Adherence to Intermittent Preventive Treatment for Malaria Among Pregnant Women in Mawokota South Health Sub-District, Mpigi District.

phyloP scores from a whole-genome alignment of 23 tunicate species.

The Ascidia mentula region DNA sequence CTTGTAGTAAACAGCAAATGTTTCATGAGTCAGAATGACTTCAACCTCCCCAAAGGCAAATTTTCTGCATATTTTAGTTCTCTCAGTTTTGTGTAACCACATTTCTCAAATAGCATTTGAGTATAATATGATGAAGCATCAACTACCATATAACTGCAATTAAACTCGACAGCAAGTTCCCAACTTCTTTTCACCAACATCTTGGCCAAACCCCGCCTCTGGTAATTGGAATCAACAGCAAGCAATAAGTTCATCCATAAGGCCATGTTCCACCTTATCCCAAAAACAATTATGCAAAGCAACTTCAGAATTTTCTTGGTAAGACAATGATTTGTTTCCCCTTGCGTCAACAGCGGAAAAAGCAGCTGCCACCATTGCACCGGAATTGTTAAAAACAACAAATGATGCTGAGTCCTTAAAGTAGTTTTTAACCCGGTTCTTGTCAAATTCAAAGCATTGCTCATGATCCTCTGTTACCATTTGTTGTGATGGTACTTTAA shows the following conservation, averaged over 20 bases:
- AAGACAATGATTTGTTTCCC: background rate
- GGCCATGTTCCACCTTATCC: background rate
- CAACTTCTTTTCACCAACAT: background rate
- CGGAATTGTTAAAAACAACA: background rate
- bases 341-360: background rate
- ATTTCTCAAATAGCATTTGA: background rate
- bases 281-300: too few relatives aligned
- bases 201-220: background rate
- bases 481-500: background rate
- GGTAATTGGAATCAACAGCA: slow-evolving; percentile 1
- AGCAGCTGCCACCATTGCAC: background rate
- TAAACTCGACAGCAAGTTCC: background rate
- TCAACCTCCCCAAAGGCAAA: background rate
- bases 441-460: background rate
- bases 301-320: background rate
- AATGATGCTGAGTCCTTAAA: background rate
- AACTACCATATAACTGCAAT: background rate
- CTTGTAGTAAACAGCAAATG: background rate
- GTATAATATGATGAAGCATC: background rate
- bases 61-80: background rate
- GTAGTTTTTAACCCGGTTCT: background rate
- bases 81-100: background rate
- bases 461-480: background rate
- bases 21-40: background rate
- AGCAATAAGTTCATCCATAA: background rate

Introduction While the Ministry of Health since 1998 embraced Intermittent Preventive Treatment (IPT) strategy, its utilization has remained low in Uganda fluctuating between 42% and 39.6% against Health Sector Strategic Plan (HSSP) II target of 80%. In Mpigi District and Mawokota South HSD the study site utilization of IPT was estimated at 35% lower than the national coverage. The main objective of the study was to investigate factors influencing IPT utilization for malaria among pregnant women in Mawokota South Health Sub-District-Mpigi District. The specific objectives of the study were: To determine community knowledge and perceptions about IPT and level of utilization; To determine the relationship between social demographic factors of pregnant women and utilization of IPT; To determine the relationship between the economic status of pregnant women and utilization of IPT; To describe health facility related factors affecting IPT utilization. Methodology: A cross-sectional descriptive study design was adopted and both quantitative and qualitative data collection methods were used. Data was collected from 99 respondents and these included; 68 pregnant women receiving ANC services at four health facilities, 23 women participated in focus group discussions, the key informants included; 5 In-Charges of ANC clinics/maternity wards at the selected four health facilities, and 3 village health team members/community resource person. Results: The study found out that majority of pregnant women attending ANC clinics (86%) and those in FGDs had heard about IPT. Although IPT service was generally well perceived in the community with 20.6% of mothers attending ANC clinics rating it as excellent and the majority (66.7%) rating it as good, this did not translate into its timely utilization. Out of 57 pregnant mothers attending ANC clinics, only 24.6% can be categorized as good IPT utilization practice compared to a majority 75.4% which represent poor IPT utilization practice. Like earlier studies, background characteristics of respondents were found to impact on IPT utilization. The study found that younger pregnant women (16-25 years) had a good IPT utilization practice estimated at 14% compared to 8.8% for older women (26-35 years). A mix of service delivery factors such as rudeness of health workers, costs involved to obtain IPT, limitations at health facilities in delivery of IPT and gaps in information about IPT by health workers plus community barriers such as poor perceptions and limited access contributed to low utilization of IPT. These findings imply that if factors contributing to low utilization of IPT are not addressed, Uganda is not likely to meet MDG goal of reducing the unacceptably high maternal mortality rate (435 deaths per 100,000 live births). Malaria is a major cause of illness and death among pregnant women. Recommendations: The study recommends that government should build on the good DOTs for IPT strategy to bridge the information gaps and overcome unfounded community fears by refreshing health workers’ knowledge and skills and intensifying community awareness and their involvement in IPT service delivery. This is expected to enhance utilization and contribute to the realization of set IPT targets. It is also recommended that further research be carried out about the influence of social economic factors on utilization of IPT. Research should also be conducted about the extent to which the fear of taking HIV test as part of ANC has affected IPT uptake and utilization.